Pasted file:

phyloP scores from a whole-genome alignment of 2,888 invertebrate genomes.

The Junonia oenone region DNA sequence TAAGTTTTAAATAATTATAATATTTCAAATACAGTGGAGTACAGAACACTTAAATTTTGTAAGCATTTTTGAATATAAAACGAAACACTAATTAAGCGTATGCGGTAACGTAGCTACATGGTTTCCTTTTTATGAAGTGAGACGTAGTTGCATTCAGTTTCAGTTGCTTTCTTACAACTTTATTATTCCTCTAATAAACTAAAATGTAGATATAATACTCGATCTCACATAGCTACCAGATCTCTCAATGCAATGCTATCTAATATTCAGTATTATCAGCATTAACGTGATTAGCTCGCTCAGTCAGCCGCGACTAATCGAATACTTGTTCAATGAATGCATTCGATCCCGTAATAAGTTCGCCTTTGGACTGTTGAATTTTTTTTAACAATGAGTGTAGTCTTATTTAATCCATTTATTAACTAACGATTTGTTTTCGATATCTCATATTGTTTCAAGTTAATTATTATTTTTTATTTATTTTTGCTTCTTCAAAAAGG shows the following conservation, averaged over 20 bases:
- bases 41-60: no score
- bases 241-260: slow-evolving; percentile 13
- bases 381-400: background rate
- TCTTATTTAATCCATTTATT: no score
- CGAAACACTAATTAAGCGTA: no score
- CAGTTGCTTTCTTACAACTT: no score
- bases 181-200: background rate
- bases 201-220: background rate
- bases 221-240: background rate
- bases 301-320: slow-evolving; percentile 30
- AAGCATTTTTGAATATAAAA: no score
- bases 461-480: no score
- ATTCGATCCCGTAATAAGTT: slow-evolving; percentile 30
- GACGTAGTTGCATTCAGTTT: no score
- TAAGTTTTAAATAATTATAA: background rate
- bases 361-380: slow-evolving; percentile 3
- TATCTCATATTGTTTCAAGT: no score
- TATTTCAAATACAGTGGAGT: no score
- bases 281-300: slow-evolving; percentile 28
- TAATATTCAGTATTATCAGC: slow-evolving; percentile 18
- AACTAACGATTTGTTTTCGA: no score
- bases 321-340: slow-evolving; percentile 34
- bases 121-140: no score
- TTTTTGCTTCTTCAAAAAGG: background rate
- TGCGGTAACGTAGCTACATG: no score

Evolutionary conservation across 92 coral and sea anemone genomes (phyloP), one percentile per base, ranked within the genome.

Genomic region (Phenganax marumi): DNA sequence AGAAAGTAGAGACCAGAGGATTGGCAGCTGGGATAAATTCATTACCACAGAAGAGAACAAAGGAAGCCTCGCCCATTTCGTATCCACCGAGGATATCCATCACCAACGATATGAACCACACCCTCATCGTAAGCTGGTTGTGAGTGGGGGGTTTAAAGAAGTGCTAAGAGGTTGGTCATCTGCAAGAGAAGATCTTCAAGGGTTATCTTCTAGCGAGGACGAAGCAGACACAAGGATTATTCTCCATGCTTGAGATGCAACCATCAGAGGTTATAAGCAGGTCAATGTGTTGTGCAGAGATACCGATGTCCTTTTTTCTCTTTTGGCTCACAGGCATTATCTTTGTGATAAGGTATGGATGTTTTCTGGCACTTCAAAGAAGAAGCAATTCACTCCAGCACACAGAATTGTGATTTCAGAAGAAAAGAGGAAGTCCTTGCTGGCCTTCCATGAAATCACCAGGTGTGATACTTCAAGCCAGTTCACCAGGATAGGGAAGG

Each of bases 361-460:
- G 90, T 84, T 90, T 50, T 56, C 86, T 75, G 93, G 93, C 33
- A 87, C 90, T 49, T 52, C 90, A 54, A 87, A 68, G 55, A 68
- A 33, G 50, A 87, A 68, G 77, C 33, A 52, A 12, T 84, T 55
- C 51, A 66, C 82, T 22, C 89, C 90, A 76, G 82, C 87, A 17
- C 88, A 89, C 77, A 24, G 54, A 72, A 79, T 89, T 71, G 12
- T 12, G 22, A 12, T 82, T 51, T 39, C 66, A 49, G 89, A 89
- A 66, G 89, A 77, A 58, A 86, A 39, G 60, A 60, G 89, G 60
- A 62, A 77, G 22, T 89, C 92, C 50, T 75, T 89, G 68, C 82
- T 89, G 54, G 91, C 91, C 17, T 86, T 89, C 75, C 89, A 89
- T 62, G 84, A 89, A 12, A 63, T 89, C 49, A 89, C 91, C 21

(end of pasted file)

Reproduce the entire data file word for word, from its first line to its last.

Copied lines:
phyloP scores from a whole-genome alignment of 2,888 invertebrate genomes.

The Junonia oenone region DNA sequence TAAGTTTTAAATAATTATAATATTTCAAATACAGTGGAGTACAGAACACTTAAATTTTGTAAGCATTTTTGAATATAAAACGAAACACTAATTAAGCGTATGCGGTAACGTAGCTACATGGTTTCCTTTTTATGAAGTGAGACGTAGTTGCATTCAGTTTCAGTTGCTTTCTTACAACTTTATTATTCCTCTAATAAACTAAAATGTAGATATAATACTCGATCTCACATAGCTACCAGATCTCTCAATGCAATGCTATCTAATATTCAGTATTATCAGCATTAACGTGATTAGCTCGCTCAGTCAGCCGCGACTAATCGAATACTTGTTCAATGAATGCATTCGATCCCGTAATAAGTTCGCCTTTGGACTGTTGAATTTTTTTTAACAATGAGTGTAGTCTTATTTAATCCATTTATTAACTAACGATTTGTTTTCGATATCTCATATTGTTTCAAGTTAATTATTATTTTTTATTTATTTTTGCTTCTTCAAAAAGG shows the following conservation, averaged over 20 bases:
- bases 41-60: no score
- bases 241-260: slow-evolving; percentile 13
- bases 381-400: background rate
- TCTTATTTAATCCATTTATT: no score
- CGAAACACTAATTAAGCGTA: no score
- CAGTTGCTTTCTTACAACTT: no score
- bases 181-200: background rate
- bases 201-220: background rate
- bases 221-240: background rate
- bases 301-320: slow-evolving; percentile 30
- AAGCATTTTTGAATATAAAA: no score
- bases 461-480: no score
- ATTCGATCCCGTAATAAGTT: slow-evolving; percentile 30
- GACGTAGTTGCATTCAGTTT: no score
- TAAGTTTTAAATAATTATAA: background rate
- bases 361-380: slow-evolving; percentile 3
- TATCTCATATTGTTTCAAGT: no score
- TATTTCAAATACAGTGGAGT: no score
- bases 281-300: slow-evolving; percentile 28
- TAATATTCAGTATTATCAGC: slow-evolving; percentile 18
- AACTAACGATTTGTTTTCGA: no score
- bases 321-340: slow-evolving; percentile 34
- bases 121-140: no score
- TTTTTGCTTCTTCAAAAAGG: background rate
- TGCGGTAACGTAGCTACATG: no score

Evolutionary conservation across 92 coral and sea anemone genomes (phyloP), one percentile per base, ranked within the genome.

Genomic region (Phenganax marumi): DNA sequence AGAAAGTAGAGACCAGAGGATTGGCAGCTGGGATAAATTCATTACCACAGAAGAGAACAAAGGAAGCCTCGCCCATTTCGTATCCACCGAGGATATCCATCACCAACGATATGAACCACACCCTCATCGTAAGCTGGTTGTGAGTGGGGGGTTTAAAGAAGTGCTAAGAGGTTGGTCATCTGCAAGAGAAGATCTTCAAGGGTTATCTTCTAGCGAGGACGAAGCAGACACAAGGATTATTCTCCATGCTTGAGATGCAACCATCAGAGGTTATAAGCAGGTCAATGTGTTGTGCAGAGATACCGATGTCCTTTTTTCTCTTTTGGCTCACAGGCATTATCTTTGTGATAAGGTATGGATGTTTTCTGGCACTTCAAAGAAGAAGCAATTCACTCCAGCACACAGAATTGTGATTTCAGAAGAAAAGAGGAAGTCCTTGCTGGCCTTCCATGAAATCACCAGGTGTGATACTTCAAGCCAGTTCACCAGGATAGGGAAGG

Each of bases 361-460:
- G 90, T 84, T 90, T 50, T 56, C 86, T 75, G 93, G 93, C 33
- A 87, C 90, T 49, T 52, C 90, A 54, A 87, A 68, G 55, A 68
- A 33, G 50, A 87, A 68, G 77, C 33, A 52, A 12, T 84, T 55
- C 51, A 66, C 82, T 22, C 89, C 90, A 76, G 82, C 87, A 17
- C 88, A 89, C 77, A 24, G 54, A 72, A 79, T 89, T 71, G 12
- T 12, G 22, A 12, T 82, T 51, T 39, C 66, A 49, G 89, A 89
- A 66, G 89, A 77, A 58, A 86, A 39, G 60, A 60, G 89, G 60
- A 62, A 77, G 22, T 89, C 92, C 50, T 75, T 89, G 68, C 82
- T 89, G 54, G 91, C 91, C 17, T 86, T 89, C 75, C 89, A 89
- T 62, G 84, A 89, A 12, A 63, T 89, C 49, A 89, C 91, C 21